Jim Johnson, Taylor Teagarden

And That Happened: Thursday’s scores and highlights


Orioles 5, White Sox 3: Zach Britton strikes out ten, gets sent down to the minors. That’s fair. That aside, heady freakin’ times for the Orioles who, apart from the Yankees fans, I think everyone on the planet is wanting to sweep New York and make the AL East a dead heat by Sunday night. Viva chaos.

Cubs 12, Brewers 11: Jonathan Lucroy drove in seven runs for Milwaukee — his second seven-RBI game of the season — but the Cubs still won. Total bullpen meltdown, capped with a K-Rod blown save on a day when Axford was unavailable. I was shocked to see that driving in seven in a losing cause is not terribly uncommon. Indeed, he was the fourth player in the past five years to do it, joining immortals like Jose Guillen.

Mariners 5, Twins 4:  Look at the Mariners go. They’re not gonna finish at .500. They’re certainly not gonna make the playoffs. But they’ve played respectable baseball all year and are finishing strong. If you’re not gonna win, at least be respectable and competitive every night out, and that’s what Seattle is doing.

Phillies 3, Mets 2: Hustlegate. I can’t think of a former MVP who has found himself at this place in his career like Rollins has, but that’s where he is. I don’t even know what to think about it. Except that I think there are 20 teams and maybe more who would love to have a non-hustling Jimmy Rollins as their shortstop.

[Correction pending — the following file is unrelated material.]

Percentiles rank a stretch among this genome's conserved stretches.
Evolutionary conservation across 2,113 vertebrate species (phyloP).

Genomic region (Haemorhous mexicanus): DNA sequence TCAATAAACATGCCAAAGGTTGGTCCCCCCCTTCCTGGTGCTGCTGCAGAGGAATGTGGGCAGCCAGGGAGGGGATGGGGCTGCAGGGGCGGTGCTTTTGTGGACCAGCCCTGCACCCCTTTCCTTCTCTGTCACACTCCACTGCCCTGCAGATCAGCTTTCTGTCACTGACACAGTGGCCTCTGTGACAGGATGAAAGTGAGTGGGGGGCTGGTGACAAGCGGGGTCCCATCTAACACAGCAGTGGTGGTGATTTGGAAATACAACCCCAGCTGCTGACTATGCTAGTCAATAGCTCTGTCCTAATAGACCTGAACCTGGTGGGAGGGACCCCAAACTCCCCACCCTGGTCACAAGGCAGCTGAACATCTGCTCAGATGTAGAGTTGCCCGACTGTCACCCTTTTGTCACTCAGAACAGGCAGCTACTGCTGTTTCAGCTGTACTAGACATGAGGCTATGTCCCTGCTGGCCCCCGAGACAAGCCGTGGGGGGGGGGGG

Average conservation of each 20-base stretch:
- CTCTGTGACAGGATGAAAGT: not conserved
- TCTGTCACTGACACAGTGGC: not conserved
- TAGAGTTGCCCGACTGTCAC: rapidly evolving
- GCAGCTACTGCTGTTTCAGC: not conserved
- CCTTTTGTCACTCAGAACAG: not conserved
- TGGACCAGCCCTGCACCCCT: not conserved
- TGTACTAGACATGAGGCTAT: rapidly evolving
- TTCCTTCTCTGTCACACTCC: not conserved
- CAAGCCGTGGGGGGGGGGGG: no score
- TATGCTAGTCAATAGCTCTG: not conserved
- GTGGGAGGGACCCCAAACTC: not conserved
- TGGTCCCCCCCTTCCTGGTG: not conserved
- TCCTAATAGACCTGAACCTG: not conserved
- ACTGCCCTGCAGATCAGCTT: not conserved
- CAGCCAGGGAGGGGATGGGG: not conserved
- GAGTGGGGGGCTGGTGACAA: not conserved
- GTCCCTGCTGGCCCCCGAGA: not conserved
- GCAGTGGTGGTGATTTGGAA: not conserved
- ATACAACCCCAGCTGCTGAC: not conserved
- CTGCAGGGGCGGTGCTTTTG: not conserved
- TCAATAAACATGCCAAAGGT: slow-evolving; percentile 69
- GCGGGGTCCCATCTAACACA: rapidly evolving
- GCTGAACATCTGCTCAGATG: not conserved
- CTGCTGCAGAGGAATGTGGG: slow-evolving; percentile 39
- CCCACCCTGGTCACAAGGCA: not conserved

Athletics 12, Indians 7: The AP gamer referred to the Indians as “free falling.” I think that’s an insult to parachutists, who at least have a plan about where they’re heading. The A’s continue to lead the AL wild card race.

Blue Jays 2, Rays 0: A two run double in the first was all Toronto needed as they had Carlos Villanueava pitch six shutout innings with three innings of blanks from the bullpen.

Nationals 8, Cardinals 1: For a team whose calling card has been offense all season, the Cardinals’ recent offensive drought has to be somewhat concerning, no? They went 28 innings without scoring a run before the eighth inning of this one, and that came after everything was more or less decided. Another homer for Bryce Harper and ten strikeouts over eight shutout innings from Edwin Jackson.

Royals 2, Tigers 1: Now it’s three things that would-be playoff teams don’t do: Lose Justin Verlander starts, lost to Bruce Chen and lose to Jeremy Guthrie. Basically, you can’t get the tar knocked out of you by the Kansas City Royals is what I’m saying.  I don’t think I’m declaring the Tigers dead yet, but the patient is in dire shape.

Giants 8, Astros 4: Bad luck and worse luck, all on one play — and a late collapse blowing a 4-0 lead — pretty much sums up the 2012 Astros.

Angels 5, Red Sox 2: Boston goes 0 for 2012 against the Angels. The AP gamer described Zack Greinke as “unintimidating but effective” in this one. I plan on filing a lawsuit later today because that was the working title of my autobiography.

Diamondbacks 2, Dodgers 0: Kennedy pitched shutout, two-hit ball for six and a third. Chris Young hit a two-run homer. The Dbacks take their seventh straight from the Dodgers. If L.A. falls short this year, not beating the Dbacks as much as they should will be a good reason.

Jacob deGrom outduels Clayton Kershaw, Mets take 1-0 NLDS lead

Jacob de Grom
AP Photo/Kathy Willens

Jacob deGrom put together one of the best post-season starts in Mets history, outdueling three-time Cy Young Award winner Clayton Kershaw to pitch his team into a 1-0 NLDS lead. The right-hander fanned 13 over seven shutout innings, holding the Dodgers to five hits and a walk as the Mets won 3-1.